Hewlett-Packard Co. (HPQ), the largest personal-computer maker, forecast fiscal second-quarter profit that exceeded analysts’ estimates, helped by cost-cutting measures and recovering demand for enterprise services.
Profit, excluding some items, will be 80 cents to 82 cents a share for the period, which ends in April, the Palo Alto, California-based company said in a statement today. That beat the 77-cent average estimate of analysts, according to data compiled by Bloomberg. The shares rose in late trading.
While sales of servers, personal computers and printers remain sluggish, the better-than-expected profits suggest Chief Executive Officer Meg Whitman is making progress in a five-year turnaround. After years of strategy shifts and management upheaval, Hewlett-Packard is sharpening its focus on high-margin business products, as PC and printer demand declines.
“They seem to be managing the restructuring better than we had expected -- it’s still a work in progress,” said Shannon Cross, an analyst at Cross Research based in Livingston, New Jersey. “It’s too early to say you’ve turned the corner on the top line.”
Fiscal first-quarter revenue fell 5.6 percent to $28.4 billion, compared with analysts’ estimate of $27.8 billion. Profit, excluding amortization, restructuring and other charges, was 82 cents a share, compared with the 71-cent prediction. Net income fell 16 percent to $1.23 billion, or 63 cents a share, from $1.47 billion, or 73 cents, a year earlier.
Shares rose as much as 8.1 percent in extended trading. Hewlett-Packard had advanced almost 2 percent in the last hour to close at $17.10 in New York. Almost 4.29 million shares were traded in that timeframe, three times the average volume seen during the same period over the past five trading days.
“To me, it looks like someone had to have known something,” Frank Ingarra, head trader at Greenwich, Connecticut-based NorthCoast Asset Management LLC, said in a telephone interview. His firm oversees $1.4 billion. “There’s huge volume. I would be skeptical to think that someone didn’t have any idea.”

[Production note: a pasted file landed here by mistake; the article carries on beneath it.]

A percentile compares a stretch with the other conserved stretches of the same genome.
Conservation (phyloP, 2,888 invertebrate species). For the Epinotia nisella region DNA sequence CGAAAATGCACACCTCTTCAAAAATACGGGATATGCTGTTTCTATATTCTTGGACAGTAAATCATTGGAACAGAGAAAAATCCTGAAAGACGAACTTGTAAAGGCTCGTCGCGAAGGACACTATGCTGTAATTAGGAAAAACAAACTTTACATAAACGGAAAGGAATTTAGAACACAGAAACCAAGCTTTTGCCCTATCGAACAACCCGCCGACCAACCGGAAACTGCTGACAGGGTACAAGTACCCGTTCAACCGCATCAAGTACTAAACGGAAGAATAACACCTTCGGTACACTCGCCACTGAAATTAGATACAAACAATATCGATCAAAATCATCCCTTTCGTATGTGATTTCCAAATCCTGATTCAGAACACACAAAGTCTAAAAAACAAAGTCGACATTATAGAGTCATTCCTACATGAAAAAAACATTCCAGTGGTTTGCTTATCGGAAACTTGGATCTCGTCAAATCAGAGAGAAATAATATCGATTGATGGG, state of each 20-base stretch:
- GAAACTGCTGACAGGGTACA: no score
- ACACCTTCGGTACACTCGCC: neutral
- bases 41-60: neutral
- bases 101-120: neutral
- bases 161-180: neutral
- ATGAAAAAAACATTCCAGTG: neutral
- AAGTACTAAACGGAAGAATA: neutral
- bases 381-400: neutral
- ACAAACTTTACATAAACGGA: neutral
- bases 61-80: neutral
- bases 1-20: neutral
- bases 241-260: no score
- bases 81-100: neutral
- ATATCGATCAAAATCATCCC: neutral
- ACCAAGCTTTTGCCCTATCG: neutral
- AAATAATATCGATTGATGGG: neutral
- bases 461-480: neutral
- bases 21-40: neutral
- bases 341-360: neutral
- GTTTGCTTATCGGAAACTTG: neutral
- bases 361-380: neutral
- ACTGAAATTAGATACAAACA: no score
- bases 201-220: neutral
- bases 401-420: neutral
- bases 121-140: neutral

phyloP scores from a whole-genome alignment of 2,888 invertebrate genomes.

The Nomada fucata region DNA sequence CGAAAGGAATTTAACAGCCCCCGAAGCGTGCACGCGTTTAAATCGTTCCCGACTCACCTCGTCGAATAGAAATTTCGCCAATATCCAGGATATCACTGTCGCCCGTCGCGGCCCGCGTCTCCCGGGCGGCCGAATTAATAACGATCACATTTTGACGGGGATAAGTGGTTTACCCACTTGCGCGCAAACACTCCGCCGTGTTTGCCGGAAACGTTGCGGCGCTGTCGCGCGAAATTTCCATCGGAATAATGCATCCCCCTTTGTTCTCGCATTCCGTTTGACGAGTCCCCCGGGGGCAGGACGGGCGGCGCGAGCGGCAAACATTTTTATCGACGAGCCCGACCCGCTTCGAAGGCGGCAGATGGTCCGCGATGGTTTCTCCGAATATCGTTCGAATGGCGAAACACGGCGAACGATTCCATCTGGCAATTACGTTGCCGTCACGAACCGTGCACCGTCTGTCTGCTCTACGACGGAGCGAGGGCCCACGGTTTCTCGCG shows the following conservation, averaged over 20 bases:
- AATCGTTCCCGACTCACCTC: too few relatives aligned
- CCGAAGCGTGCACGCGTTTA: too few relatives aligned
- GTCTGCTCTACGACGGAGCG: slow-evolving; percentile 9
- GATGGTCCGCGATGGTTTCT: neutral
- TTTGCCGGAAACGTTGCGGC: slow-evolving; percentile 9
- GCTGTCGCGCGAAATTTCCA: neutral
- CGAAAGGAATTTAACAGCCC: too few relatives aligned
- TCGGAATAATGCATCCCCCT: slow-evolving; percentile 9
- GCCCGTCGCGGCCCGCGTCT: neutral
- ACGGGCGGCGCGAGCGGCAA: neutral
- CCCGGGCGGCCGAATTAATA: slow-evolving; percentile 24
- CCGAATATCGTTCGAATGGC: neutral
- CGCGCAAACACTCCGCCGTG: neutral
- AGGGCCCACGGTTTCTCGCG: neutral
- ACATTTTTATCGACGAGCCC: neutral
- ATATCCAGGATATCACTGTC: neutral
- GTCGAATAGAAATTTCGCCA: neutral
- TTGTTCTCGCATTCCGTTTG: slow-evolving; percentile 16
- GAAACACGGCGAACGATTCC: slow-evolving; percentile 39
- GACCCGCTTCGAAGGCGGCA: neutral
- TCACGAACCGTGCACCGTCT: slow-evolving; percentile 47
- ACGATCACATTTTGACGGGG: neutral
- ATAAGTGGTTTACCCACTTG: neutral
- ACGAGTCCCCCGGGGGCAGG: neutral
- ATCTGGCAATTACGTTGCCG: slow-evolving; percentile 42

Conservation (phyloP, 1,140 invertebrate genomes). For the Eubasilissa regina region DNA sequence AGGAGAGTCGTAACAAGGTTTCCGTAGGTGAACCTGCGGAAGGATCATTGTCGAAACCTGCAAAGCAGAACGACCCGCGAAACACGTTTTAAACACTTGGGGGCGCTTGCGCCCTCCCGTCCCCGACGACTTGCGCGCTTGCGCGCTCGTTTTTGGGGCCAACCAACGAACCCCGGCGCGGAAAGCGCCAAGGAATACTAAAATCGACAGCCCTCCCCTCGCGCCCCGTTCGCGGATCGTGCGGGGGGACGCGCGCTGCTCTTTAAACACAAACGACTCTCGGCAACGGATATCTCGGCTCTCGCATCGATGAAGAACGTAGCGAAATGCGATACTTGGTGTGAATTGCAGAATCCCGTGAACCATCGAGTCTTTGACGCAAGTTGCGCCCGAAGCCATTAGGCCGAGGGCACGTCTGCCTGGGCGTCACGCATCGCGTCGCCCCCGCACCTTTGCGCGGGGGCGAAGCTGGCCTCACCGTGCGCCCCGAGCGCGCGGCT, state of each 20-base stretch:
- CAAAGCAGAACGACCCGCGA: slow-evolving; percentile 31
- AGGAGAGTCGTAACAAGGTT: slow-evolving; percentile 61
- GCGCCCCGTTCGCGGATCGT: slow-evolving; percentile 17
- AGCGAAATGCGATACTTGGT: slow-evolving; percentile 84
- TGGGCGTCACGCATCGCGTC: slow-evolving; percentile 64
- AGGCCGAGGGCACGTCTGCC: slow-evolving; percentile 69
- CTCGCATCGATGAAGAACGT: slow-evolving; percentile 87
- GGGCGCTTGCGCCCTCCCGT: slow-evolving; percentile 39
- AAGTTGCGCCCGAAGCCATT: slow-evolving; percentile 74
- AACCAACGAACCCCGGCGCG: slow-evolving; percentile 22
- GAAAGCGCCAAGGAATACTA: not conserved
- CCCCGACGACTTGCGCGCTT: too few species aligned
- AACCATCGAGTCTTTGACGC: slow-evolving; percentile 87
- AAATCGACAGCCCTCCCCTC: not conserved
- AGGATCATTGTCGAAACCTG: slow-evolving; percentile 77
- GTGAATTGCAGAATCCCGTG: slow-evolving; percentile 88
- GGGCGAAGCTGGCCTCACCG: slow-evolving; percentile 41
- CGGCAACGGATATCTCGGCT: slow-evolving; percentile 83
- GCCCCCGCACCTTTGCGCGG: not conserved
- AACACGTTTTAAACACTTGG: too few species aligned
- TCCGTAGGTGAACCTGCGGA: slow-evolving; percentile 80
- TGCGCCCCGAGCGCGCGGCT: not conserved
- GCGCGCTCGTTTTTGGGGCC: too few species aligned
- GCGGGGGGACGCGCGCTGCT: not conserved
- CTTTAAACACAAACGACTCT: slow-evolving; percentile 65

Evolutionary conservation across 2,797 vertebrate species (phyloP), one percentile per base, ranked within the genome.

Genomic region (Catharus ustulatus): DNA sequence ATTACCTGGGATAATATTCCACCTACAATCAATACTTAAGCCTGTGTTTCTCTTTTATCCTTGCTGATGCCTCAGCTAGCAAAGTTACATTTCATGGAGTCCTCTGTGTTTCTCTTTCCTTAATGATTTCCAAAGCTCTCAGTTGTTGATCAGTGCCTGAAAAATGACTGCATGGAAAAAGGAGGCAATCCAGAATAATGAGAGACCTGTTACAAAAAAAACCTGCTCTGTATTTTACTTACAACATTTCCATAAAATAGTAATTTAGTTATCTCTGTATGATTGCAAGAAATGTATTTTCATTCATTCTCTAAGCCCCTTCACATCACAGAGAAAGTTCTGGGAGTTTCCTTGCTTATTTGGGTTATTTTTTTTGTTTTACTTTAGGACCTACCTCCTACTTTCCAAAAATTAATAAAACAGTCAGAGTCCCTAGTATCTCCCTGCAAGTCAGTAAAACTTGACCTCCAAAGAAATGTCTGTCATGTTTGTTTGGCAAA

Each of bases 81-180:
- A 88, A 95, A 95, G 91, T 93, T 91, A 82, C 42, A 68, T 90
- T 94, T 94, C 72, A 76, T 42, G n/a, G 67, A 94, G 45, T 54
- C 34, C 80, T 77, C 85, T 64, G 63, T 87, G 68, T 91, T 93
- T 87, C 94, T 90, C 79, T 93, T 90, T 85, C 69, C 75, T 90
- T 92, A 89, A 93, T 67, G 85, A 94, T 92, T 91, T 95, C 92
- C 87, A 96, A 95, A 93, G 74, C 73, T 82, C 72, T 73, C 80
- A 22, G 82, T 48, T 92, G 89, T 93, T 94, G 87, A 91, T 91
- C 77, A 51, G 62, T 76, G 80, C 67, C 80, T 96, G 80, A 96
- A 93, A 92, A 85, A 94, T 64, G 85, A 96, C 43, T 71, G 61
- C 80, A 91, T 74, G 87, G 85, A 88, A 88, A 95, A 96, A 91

The stock has climbed 29 percent since Nov. 19, a day before the company disclosed an $8.8 billion writedown on the value of software company Autonomy Corp., which it agreed to buy for $10.3 billion in 2011.
Sales in Hewlett-Packard’s PC unit fell 7.7 percent to $8.2 billion during the first quarter. Revenue from printers and related supplies declined 5.3 percent to $5.93 billion. In enterprise services, where sales were down 7.1 percent to $5.92 billion, two large customers Hewlett-Packard had expected to leave during the first half of the year delayed that decision.
“The hope is that this is the floor and they’ve gotten a grip on the business,” said Shaw Wu, an analyst at Sterne Agee & Leach Inc. Wu has a neutral rating on the shares. “They’re giving guidance that actually makes sense.”
Sales of the company’s technology outsourcing and consulting services declined less rapidly than the company had forecast, and printers and ink are yielding higher profit margins than in the past, Cathie Lesjak, Hewlett-Packard’s chief financial officer, said in an interview. A program to cut 29,000 jobs is also bolstering profits, she said.
“When revenue declines, it’s hard to say that it isn’t a lot of the efficiency and productivity that’s driving the bottom line,” said Lesjak.
“I don’t like the fact that we saw revenue declines in each of our major segments,” Whitman said during a conference call. “Restoring revenue growth is a priority, and we’re on it.”
In the statement, Whitman said she “felt good” about the rest of the year, and is focusing on delivering on the company’s forecast. Hewlett-Packard maintained its outlook for adjusted profit of $3.40 to $3.60 a share for the fiscal year.
“While there’s still a lot of work to do to generate the kind of growth we want to see, our turnaround is starting to gain traction as a result of the actions we took in 2012 to lay the foundation for HP’s future,” Whitman said.
Hewlett-Packard reported earnings two days after No. 3 PC maker Dell Inc. (DELL) reported fiscal fourth-quarter sales and profit that topped analysts’ estimates, reflecting businesses’ demand for servers and software. Dell, which is trying to transform into a provider of a broad range of technology products, is planning to go private in a $24.4 billion deal.
Both companies are being dogged by a decline in PC demand. Shipments fell 4.9 percent in the fourth quarter, market researcher Gartner Inc. said. The rise of smartphones, tablets and software that runs via a browser are crimping sales.
“If you look at HP and Dell, they’ve both tried to be like IBM for the past five years,” Wu said. “You just don’t need as powerful a computer anymore, that’s the new market reality. It’s very different than a decade ago.”
There have been some bright spots for Hewlett-Packard in the computer market. Its share of fast-growing ultrathin notebooks was 14 percent in the fourth quarter, according to IDC, second only to Apple’s. Whitman has also said the company will eventually re-enter the smartphone market, after discontinuing phones using software from its Palm Inc. acquisition in 2011.
At a meeting with investors in October, Whitman and Lesjak cut Hewlett-Packard’s earnings forecast for this year, blaming management upheaval and slow updates to key products. That sent the shares to a 10-year low at the time.
Hewlett-Packard said Nov. 20 it would write down most of the value of the Autonomy acquisition after discovering the unit had misrepresented its sales, sending shares plunging 12 percent that day.
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